Diabetes and Endocrine Center

Frequently Asked Questions

Diabetes FAQs

Diabetes is a chronic disease in which the level of sugar in your blood is too high. This happens when the body can’t make or is resistant to insulin — a hormone or substance produced in the pancreas that regulates blood sugar — leading to elevated levels of glucose in the blood.

Yes. Type 1 diabetes — once called juvenile diabetes — is when the pancreas produces little to no insulin.

Type 2 diabetes — once called adult-onset diabetes or insulin-resistant diabetes — is when the body is resistant to insulin. Type 2 diabetes is the most common form of diabetes.

Gestational diabetes can also develop during pregnancy.

Yes, especially type 2 diabetes. We once thought of type 2 diabetes as something that happened in middle-aged or older adults, which is why it used to be called adult-onset diabetes. Unfortunately, we’re now seeing it in adolescents and children.

The obesity epidemic. Obesity is the biggest contributor to developing diabetes, and that’s related to lack of physical activity, poor nutrition and lack of portion control.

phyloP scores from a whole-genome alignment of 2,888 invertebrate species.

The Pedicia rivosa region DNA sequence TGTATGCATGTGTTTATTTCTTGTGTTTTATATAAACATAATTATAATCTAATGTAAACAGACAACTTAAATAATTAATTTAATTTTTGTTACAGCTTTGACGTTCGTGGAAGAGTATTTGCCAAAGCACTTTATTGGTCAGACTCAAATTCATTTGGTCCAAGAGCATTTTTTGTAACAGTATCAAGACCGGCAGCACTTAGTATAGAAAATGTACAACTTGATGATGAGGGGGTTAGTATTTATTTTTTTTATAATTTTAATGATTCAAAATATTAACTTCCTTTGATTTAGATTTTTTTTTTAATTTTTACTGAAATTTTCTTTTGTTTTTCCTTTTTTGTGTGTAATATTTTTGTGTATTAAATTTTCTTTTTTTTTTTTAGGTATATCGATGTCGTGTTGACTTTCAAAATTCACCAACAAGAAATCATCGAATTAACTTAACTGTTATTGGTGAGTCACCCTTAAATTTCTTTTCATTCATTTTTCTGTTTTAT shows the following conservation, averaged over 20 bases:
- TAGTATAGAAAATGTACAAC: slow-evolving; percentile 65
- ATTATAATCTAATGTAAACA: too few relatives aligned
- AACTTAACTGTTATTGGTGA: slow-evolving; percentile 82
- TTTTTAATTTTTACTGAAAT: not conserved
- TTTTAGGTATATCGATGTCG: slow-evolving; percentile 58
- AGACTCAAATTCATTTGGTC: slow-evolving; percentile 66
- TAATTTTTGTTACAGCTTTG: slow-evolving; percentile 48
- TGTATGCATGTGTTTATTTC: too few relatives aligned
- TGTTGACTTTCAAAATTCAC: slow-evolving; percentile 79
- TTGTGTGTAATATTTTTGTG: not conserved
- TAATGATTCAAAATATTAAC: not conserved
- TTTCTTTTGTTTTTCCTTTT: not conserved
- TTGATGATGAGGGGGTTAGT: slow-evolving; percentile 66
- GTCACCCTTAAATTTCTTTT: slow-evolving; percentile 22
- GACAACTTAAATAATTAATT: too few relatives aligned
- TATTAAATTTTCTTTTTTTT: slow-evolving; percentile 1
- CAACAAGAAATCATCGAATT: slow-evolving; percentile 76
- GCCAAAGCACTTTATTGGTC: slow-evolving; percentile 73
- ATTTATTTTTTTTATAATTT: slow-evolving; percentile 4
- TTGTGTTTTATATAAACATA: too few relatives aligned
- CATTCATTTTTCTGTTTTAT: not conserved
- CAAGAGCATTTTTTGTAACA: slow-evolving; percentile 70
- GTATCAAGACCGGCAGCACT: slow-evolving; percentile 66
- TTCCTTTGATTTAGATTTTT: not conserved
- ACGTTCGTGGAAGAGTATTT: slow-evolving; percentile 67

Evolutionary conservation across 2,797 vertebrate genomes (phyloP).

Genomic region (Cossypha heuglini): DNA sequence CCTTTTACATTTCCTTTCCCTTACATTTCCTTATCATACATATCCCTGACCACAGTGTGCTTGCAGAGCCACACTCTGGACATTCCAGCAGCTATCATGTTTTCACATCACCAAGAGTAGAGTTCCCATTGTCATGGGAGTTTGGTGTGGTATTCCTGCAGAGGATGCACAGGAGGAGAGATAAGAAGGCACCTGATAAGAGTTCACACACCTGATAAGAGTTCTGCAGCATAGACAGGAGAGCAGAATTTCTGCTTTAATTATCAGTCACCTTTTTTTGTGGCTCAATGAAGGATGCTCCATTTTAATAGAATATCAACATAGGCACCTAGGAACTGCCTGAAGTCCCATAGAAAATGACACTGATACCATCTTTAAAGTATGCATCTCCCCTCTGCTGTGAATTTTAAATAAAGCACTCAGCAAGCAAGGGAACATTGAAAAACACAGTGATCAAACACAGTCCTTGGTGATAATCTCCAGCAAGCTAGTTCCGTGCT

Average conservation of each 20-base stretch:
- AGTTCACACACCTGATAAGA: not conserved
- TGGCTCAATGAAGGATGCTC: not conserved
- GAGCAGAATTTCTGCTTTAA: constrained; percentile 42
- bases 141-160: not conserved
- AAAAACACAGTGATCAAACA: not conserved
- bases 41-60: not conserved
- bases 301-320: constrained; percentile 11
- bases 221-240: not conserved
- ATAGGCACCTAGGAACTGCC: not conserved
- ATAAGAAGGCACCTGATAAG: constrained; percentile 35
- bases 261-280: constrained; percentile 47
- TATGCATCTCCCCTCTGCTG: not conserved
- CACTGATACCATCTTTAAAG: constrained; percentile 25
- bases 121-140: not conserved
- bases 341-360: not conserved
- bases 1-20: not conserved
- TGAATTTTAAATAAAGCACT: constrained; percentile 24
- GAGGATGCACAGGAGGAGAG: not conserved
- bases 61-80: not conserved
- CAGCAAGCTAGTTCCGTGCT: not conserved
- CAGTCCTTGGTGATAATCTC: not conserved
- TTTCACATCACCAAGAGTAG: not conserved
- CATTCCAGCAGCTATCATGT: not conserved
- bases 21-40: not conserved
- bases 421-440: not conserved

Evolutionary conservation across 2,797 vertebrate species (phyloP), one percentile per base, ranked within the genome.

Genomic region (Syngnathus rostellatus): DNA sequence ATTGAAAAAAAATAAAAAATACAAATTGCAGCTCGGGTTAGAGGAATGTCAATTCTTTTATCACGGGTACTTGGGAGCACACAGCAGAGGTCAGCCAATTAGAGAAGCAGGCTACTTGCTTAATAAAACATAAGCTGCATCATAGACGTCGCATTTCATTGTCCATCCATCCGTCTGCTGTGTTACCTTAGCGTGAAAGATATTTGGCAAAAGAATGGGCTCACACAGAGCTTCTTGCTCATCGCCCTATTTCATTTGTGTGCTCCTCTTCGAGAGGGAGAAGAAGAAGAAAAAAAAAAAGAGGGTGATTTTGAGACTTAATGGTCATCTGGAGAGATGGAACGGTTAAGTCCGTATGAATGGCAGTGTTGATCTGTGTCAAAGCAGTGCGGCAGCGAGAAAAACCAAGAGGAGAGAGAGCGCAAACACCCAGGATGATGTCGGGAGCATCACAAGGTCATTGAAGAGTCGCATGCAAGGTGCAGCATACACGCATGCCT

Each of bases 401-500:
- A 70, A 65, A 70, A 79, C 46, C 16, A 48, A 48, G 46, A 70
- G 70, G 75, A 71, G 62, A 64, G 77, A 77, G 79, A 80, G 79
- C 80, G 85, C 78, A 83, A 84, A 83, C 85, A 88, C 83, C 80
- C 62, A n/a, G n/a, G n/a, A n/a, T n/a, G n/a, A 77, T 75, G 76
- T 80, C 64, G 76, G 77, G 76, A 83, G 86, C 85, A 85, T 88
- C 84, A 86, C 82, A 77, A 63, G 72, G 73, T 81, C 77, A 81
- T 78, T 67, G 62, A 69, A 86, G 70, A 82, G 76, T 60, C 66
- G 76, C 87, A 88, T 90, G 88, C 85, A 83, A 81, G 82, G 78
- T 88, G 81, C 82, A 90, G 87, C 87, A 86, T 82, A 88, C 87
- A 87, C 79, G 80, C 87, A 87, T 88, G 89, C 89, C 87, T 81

With type 2 diabetes, it’s mostly lifestyle related. Anyone overweight or obese that leads a sedentary life is at risk. Anyone with a family history of diabetes is also at risk.

The most important intervention is education. Kids must be taught from an early age to eat right and value exercise. This is what’s going to make a huge difference in curbing the diabetes epidemic.

Most adults should have a regular physical with their primary care physician and have either a fasting blood sugar test or an oral glucose tolerance test — especially if they are at high risk for developing diabetes.

This is a number assigned to foods that tells us how a particular food affects blood sugar. Not all foods are created equal. For those who have or are at risk of diabetes, they must understand that if a certain food will affect their blood sugar significantly, they should avoid that food or restrict the portion amount.

Poorly controlled blood sugar can lead to complications in almost any organ of the body over time. It can lead to blindness, kidney failure, high blood pressure, heart failure and limb amputations because circulation is compromised. Changing lifestyle habits has clearly been shown to reduce the risk of these complications, so it’s so important to make the investment in ourselves through diet and being active. We can’t expect a pill or medicine to take care of the problem.

Another important piece of managing diabetes is mental health. Depression can be a barrier to getting diabetes under control, and about 20 percent of people with diabetes have depression. When we talk about making changes, mental health is something that needs to be addressed.

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